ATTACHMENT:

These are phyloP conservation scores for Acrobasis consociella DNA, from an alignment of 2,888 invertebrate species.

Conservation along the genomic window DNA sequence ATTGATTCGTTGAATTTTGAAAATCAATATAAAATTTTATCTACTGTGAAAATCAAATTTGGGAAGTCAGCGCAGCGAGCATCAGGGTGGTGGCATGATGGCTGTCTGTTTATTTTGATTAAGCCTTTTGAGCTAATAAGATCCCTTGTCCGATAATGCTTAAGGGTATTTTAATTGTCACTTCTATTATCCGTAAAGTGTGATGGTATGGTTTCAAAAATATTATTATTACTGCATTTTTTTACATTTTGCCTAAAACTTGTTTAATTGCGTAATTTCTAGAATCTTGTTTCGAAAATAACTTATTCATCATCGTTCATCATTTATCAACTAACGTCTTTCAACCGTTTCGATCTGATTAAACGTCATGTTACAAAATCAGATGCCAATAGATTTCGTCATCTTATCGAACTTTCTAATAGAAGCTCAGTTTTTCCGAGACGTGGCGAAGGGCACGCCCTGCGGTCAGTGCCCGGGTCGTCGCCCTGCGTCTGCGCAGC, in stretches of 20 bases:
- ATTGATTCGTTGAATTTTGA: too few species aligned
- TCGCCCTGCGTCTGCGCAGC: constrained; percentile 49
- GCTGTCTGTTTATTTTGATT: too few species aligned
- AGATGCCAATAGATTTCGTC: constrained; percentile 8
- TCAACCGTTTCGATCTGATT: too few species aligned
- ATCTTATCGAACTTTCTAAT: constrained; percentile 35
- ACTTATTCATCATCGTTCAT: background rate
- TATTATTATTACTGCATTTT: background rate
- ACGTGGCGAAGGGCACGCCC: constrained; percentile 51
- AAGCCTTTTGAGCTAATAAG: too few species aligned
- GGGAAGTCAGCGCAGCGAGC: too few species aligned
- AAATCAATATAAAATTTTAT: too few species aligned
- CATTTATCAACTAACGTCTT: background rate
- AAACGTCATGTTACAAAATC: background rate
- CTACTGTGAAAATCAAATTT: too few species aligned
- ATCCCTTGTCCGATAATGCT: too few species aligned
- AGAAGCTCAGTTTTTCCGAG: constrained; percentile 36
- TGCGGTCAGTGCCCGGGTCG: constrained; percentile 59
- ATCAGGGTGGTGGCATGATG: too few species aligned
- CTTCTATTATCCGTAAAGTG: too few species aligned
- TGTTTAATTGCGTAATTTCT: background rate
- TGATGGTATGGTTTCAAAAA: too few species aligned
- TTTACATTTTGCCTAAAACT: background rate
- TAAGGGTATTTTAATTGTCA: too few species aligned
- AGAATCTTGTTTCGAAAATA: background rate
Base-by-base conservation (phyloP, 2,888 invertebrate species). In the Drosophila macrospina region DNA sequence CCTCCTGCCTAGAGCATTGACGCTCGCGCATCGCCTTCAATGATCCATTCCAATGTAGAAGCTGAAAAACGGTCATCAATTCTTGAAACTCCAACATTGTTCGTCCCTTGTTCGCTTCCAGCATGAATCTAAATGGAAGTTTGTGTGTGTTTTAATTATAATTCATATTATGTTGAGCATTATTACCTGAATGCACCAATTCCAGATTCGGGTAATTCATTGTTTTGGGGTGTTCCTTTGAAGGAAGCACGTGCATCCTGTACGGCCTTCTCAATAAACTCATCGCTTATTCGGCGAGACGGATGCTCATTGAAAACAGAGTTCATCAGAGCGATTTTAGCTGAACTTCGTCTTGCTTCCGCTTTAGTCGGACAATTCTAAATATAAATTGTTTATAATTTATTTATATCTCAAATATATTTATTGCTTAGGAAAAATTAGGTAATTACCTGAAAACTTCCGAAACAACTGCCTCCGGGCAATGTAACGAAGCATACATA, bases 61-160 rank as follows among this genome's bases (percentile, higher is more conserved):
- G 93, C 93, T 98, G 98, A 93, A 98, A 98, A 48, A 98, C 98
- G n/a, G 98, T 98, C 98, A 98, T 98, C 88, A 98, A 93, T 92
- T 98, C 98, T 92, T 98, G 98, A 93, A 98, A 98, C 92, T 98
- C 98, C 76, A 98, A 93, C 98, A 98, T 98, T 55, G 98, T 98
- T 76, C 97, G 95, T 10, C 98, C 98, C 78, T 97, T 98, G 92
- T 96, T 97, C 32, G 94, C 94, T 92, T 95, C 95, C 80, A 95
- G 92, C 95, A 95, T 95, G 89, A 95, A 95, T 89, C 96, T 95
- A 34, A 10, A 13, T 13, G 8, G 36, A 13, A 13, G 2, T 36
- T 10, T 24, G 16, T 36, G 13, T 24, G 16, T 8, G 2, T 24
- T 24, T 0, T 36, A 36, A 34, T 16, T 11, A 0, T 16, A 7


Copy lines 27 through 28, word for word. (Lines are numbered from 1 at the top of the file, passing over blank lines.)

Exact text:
- AGAATCTTGTTTCGAAAATA: background rate
Base-by-base conservation (phyloP, 2,888 invertebrate species). In the Drosophila macrospina region DNA sequence CCTCCTGCCTAGAGCATTGACGCTCGCGCATCGCCTTCAATGATCCATTCCAATGTAGAAGCTGAAAAACGGTCATCAATTCTTGAAACTCCAACATTGTTCGTCCCTTGTTCGCTTCCAGCATGAATCTAAATGGAAGTTTGTGTGTGTTTTAATTATAATTCATATTATGTTGAGCATTATTACCTGAATGCACCAATTCCAGATTCGGGTAATTCATTGTTTTGGGGTGTTCCTTTGAAGGAAGCACGTGCATCCTGTACGGCCTTCTCAATAAACTCATCGCTTATTCGGCGAGACGGATGCTCATTGAAAACAGAGTTCATCAGAGCGATTTTAGCTGAACTTCGTCTTGCTTCCGCTTTAGTCGGACAATTCTAAATATAAATTGTTTATAATTTATTTATATCTCAAATATATTTATTGCTTAGGAAAAATTAGGTAATTACCTGAAAACTTCCGAAACAACTGCCTCCGGGCAATGTAACGAAGCATACATA, bases 61-160 rank as follows among this genome's bases (percentile, higher is more conserved):